Identity and Form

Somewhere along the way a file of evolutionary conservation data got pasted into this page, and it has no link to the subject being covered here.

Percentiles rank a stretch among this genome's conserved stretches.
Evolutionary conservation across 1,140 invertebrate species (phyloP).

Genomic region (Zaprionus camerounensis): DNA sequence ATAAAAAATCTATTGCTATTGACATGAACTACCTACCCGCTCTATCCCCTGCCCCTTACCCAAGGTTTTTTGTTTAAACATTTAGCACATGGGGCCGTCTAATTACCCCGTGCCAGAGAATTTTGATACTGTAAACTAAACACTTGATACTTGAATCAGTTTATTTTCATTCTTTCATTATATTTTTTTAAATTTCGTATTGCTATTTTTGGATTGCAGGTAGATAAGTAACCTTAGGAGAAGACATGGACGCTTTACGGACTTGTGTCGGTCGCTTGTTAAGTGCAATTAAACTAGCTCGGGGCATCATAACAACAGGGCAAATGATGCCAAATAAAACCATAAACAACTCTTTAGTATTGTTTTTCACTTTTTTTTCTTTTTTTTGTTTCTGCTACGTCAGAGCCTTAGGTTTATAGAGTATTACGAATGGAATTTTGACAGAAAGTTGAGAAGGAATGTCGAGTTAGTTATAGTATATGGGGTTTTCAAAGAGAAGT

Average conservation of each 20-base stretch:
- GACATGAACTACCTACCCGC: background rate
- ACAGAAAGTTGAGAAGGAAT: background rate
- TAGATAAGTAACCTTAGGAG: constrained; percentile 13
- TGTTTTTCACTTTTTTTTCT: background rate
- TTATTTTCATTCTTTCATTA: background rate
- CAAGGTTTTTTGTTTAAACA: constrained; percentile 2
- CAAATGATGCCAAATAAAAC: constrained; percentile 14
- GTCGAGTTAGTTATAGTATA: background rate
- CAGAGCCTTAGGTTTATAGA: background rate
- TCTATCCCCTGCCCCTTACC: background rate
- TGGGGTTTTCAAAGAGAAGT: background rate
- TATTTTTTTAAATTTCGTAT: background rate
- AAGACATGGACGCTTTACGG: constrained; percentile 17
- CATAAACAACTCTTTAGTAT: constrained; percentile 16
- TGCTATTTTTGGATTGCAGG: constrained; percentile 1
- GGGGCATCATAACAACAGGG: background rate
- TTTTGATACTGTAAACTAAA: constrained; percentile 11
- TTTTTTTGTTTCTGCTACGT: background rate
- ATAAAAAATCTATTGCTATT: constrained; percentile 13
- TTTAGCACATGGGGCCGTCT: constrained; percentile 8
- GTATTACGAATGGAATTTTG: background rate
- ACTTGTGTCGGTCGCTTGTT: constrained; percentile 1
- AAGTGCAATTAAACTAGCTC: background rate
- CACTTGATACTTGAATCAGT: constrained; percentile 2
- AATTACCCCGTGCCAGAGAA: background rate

Recent controversies over identity claims have prompted questions about who should qualify for affirmative action, who counts as family, who is a man or a woman, and who is entitled to the benefits of U.S. citizenship. Commentators across the political spectrum have made calls to settle these debates with evidence of official designations on birth certificates, application forms, or other records. This move toward formalities seeks to transcend the usual divide between those who believe identities should be determined based on objective biological or social standards, and those who believe identities are a matter of individual choice. Yet legal scholars have often overlooked the role of formalities in identity determination doctrines. This Article identifies and describes the phenomenon of “formal identity,” in which the law recognizes those identities individuals claim for themselves by executing formalities. Drawing on Lon Fuller’s classic work on the benefits of formality in commercial law contexts, it offers a theory explaining the appeal of formal identity. But it concludes that reformers should be skeptical of the concept. Formal identity may set traps for the unwary, eliminate space for subversive or marginal identities, and legitimize identity-based systems of inequality. Ultimately, this Article urges critical examination not merely of formal identity, but of the functions identity categories serve in the law.